Explanation: When you think of it, employees already pay both their own and the employer's share of social taxes, because the split is only smoke-and-mirrors. It's a ploy to make us think that the big-bad-employer is paying half. In fact, the market-price/budget for labor is the market-price/budget for labor, with little flexibility. This means that the taxes already come out of labor's wage. So what you would be doing, in effect, is eliminating the current 15% on employees, and replacing it with a 20% on employees. This 20%, plus the 20% VAT on consumption, makes a 40% tax on the working public - outrageous.

(8) The Lindsey Group will tack the 20% on everything. A 20% tax on dividends is, no matter how you slice it, still a double taxation of profits earned at the corporate level that are merely passed on to the original owners of the capital used to produce the profits. Again, that's 40% tax on one item of production. Dividends are not extra rent (in the public-choice sense). They are a share of already-taxed profits. Furthermore, the more you tax dividends, the less capital will be available. Also, the more you tax dividends, the more you tax lower-income retired people who rely on these for their everyday living expenses (remember: that's 40%).

(9) The Lindsey Group would put a 20% tax on capital gains (higher than the current 15%). Any tax on capital gains is still just as unfair at it has always been, because the pretax gain is not adjusted for inflation. And here again, the more these gains are taxed, the less there will be to tax (or to invest in production or in venture-capital projects).

(10) People are not stupid. Everywhere governments confiscate one-fifth of a product or service's sales price, the black market thrives. Europe has two markets: the legal one, and the illegal one. This goes for many things - many products, many services. And it encourages criminal behavior. I'll never forget the consul of France in Los Angeles who once said to me, "Actually, Italy has the most healthy economy in Europe: Their black market is thriving." He was more than half serious (which is surprising coming from an avowed socialist).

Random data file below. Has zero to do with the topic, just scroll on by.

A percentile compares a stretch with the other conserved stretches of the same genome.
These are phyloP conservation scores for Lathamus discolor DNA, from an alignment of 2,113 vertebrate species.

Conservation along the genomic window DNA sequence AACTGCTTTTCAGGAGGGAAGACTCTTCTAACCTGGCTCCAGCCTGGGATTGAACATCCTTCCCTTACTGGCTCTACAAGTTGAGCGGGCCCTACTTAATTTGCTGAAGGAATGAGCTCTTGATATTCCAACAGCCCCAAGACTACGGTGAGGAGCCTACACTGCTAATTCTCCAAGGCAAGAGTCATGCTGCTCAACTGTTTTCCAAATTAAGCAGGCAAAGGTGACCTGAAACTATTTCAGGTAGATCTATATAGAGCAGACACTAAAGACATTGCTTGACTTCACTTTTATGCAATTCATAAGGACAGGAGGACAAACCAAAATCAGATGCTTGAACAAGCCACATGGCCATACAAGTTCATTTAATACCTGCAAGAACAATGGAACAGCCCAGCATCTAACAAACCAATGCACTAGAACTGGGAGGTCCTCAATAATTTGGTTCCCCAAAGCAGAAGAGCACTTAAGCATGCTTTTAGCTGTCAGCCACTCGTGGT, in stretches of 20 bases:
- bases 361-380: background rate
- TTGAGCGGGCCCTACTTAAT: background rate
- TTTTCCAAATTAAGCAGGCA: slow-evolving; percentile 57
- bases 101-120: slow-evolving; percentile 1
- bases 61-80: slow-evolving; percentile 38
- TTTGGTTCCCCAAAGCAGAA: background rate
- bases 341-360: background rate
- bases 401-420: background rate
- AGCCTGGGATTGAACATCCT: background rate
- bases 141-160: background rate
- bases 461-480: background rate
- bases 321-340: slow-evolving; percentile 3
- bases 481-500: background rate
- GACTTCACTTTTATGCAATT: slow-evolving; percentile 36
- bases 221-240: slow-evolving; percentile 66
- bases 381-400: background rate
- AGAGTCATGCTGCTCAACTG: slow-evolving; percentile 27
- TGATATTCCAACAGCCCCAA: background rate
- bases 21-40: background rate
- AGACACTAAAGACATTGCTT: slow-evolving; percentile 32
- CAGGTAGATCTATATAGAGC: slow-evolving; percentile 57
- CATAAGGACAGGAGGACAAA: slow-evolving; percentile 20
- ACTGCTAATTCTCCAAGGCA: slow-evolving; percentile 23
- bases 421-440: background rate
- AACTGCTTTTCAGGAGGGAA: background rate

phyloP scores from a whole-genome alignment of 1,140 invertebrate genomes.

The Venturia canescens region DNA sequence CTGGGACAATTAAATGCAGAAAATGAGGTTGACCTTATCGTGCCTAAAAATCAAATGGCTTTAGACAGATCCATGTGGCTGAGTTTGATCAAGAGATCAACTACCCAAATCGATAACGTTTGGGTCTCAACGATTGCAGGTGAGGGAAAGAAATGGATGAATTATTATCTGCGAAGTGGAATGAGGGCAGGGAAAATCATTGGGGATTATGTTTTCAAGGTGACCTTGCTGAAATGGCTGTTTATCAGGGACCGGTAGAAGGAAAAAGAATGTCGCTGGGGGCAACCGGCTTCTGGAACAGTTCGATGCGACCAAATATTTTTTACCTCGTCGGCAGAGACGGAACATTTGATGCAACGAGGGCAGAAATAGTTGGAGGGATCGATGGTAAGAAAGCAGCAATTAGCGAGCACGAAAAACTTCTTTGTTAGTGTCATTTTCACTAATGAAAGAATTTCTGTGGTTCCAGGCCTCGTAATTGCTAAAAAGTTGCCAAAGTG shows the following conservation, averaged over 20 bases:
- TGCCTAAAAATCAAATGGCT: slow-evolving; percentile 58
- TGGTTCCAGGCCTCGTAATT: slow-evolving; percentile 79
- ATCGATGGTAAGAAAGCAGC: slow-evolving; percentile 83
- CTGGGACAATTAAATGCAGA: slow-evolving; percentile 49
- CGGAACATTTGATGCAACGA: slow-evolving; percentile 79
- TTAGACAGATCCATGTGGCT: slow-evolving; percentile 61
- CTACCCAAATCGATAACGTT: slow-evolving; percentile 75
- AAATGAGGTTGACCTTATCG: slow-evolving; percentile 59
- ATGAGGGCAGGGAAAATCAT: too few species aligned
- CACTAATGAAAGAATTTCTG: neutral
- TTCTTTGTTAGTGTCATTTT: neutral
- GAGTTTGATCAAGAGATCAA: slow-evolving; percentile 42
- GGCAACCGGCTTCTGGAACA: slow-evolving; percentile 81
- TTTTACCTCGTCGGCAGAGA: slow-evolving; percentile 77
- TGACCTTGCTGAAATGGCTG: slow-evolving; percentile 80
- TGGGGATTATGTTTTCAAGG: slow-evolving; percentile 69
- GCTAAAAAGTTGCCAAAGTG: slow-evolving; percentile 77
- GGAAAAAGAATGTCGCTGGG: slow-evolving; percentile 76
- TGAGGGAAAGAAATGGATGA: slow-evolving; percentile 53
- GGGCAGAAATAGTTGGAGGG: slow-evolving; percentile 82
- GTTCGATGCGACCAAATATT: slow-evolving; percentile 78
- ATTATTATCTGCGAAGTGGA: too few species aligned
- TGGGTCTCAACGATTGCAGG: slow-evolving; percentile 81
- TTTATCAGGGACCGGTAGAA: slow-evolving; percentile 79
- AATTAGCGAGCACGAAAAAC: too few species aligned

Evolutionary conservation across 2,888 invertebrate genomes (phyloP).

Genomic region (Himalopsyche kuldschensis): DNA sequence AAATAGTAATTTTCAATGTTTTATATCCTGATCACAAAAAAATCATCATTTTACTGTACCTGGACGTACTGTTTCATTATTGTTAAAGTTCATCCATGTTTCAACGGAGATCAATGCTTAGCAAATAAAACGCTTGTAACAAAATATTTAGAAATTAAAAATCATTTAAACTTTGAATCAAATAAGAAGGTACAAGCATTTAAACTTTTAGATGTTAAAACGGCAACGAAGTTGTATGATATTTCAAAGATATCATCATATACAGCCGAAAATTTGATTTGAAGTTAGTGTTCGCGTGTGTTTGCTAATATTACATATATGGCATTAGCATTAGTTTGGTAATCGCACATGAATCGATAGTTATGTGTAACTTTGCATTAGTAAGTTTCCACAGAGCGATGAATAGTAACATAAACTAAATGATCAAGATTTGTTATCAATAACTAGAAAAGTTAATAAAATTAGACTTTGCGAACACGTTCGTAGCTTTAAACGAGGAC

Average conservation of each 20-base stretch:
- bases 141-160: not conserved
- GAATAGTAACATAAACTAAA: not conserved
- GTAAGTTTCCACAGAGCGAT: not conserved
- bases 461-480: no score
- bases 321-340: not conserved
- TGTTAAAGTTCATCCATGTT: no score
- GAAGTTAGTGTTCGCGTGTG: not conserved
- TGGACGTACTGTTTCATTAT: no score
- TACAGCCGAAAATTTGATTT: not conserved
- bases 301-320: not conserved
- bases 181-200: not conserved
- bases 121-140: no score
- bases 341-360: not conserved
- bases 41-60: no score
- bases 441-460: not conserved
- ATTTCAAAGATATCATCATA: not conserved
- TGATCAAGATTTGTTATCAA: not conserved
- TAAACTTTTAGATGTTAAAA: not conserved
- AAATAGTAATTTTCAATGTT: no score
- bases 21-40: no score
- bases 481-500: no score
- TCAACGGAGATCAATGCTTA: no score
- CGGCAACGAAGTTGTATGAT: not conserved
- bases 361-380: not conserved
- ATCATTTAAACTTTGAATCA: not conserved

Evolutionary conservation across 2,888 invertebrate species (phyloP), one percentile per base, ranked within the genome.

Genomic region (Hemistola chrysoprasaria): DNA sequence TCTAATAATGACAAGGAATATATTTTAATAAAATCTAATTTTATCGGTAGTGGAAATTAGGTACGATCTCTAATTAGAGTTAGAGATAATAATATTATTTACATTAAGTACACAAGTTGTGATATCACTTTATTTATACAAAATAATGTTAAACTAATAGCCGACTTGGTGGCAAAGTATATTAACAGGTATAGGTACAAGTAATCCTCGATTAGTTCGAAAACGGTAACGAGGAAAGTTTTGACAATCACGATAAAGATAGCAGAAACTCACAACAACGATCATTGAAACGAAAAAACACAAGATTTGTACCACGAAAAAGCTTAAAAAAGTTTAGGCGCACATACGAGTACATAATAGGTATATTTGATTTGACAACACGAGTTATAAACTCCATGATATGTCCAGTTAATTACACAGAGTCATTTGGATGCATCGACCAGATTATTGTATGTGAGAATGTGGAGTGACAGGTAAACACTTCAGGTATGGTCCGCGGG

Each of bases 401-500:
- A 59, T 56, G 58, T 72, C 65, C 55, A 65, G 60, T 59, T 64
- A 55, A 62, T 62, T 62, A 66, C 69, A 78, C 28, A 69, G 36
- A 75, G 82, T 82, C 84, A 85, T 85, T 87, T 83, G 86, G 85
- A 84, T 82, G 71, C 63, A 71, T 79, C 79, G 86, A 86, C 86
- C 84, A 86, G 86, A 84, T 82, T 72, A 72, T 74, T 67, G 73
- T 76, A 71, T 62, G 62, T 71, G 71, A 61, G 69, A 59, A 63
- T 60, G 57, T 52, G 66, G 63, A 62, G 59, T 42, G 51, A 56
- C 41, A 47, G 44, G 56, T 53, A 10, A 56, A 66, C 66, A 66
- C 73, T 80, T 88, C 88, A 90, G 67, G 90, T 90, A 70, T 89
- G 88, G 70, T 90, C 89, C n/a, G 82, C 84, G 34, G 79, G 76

(11) A VAT tax will not make any foreign trade more fair. Many foreign countries charge their people a VAT tax on all goods, foreign and domestic, but exonerate exports from the tax. Americans currently do not pay a VAT on imports, only a domestic sales tax in some states (but they pay this on domestic products also). If America puts a VAT in place, the situation will simply increase our current sales tax to the VAT tax level. It will not affect imported products any more or any less than it will affect domestic products, and because exports will be exempted from the VAT tax, it will not affect exports either.

(12) Last but not least, I will quote Daniel J. Mitchell from his article in the Wall Street Journal:

There is no way to turn America into a European-style welfare state without this new source of revenue.

I could go on. The truth is that it is impossible to tax producers of wealth sufficiently to pay for the welfare state we have now (never mind the one we have prepared for ourselves) without destroying that wealth in the process. We need politicians who will make us take the Reality Pill, reduce expenditures, and eliminate the destructive marginal taxes, period. If we do this, we have a chance of surviving the current episode. Otherwise, we're dead.

We can't afford all the goodies we want, and government cannot provide them efficiently even if we could. This is the fundamental issue. Not to face this reality, but rather to meander hither and yon with ideas about how best to slaughter our last lamb, is wasteful and even harmful. We need tax reform, of course; indeed, get rid of loopholes, and give us a flat tax. But please, don't give the bums this dastardly VAT tool.

Source: The Dastardly European-Style VAT Tax